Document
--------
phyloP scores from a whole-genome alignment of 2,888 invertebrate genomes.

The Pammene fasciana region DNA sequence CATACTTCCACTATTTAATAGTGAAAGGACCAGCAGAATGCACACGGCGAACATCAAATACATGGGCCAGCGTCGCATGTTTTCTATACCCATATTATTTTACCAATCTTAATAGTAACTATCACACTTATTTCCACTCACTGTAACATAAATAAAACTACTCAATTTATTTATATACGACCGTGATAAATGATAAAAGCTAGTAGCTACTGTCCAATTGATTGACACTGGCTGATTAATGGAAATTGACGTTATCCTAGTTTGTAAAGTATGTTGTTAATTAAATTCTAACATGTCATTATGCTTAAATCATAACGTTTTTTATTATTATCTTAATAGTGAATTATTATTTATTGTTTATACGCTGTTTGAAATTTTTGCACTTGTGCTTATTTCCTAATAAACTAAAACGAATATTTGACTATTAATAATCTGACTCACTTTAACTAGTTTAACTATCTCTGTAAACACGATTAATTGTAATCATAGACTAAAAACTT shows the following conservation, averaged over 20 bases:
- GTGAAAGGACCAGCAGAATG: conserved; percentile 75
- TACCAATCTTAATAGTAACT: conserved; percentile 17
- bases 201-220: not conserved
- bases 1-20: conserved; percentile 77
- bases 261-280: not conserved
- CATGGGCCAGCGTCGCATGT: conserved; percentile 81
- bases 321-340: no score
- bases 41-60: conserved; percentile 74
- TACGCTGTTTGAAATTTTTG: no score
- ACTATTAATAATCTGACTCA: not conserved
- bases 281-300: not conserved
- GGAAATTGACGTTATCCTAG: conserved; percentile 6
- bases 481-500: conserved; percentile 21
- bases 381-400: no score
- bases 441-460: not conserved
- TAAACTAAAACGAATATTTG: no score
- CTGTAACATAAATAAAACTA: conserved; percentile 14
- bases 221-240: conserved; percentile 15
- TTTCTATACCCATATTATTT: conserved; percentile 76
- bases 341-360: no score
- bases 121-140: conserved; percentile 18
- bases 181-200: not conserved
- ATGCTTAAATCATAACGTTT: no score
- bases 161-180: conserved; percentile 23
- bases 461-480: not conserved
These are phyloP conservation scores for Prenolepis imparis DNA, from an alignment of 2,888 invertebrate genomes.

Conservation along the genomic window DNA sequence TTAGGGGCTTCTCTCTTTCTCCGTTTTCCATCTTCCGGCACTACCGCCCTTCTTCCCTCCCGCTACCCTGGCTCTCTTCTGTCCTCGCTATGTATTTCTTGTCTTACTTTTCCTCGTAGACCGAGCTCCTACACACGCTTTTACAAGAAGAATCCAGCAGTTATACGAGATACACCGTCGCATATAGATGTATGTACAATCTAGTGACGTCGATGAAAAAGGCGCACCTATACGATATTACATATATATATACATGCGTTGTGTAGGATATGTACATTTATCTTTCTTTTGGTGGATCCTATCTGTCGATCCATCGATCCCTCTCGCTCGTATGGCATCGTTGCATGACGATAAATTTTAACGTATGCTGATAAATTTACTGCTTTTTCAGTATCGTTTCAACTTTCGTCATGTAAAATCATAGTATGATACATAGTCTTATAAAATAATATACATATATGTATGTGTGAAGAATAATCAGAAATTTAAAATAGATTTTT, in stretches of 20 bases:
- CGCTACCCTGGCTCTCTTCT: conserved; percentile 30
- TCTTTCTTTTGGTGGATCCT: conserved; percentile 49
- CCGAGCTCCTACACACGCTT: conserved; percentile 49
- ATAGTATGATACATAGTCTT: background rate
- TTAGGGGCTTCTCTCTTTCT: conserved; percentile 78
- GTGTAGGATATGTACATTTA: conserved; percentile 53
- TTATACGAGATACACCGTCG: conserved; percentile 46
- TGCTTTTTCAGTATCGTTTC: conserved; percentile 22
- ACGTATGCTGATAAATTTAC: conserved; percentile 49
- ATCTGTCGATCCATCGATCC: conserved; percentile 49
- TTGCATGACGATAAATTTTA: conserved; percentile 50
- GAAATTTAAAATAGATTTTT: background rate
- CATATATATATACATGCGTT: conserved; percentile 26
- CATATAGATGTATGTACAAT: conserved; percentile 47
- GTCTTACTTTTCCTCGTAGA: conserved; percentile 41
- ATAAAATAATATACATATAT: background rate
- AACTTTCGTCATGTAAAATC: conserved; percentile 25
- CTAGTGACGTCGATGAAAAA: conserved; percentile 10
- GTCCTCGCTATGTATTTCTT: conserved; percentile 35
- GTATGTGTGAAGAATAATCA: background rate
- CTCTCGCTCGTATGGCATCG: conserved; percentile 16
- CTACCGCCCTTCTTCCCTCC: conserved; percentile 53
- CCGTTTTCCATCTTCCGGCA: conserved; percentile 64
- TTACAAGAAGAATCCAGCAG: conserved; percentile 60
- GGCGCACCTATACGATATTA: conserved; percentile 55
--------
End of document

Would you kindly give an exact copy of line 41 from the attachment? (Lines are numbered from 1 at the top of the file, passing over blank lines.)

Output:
- GAAATTTAAAATAGATTTTT: background rate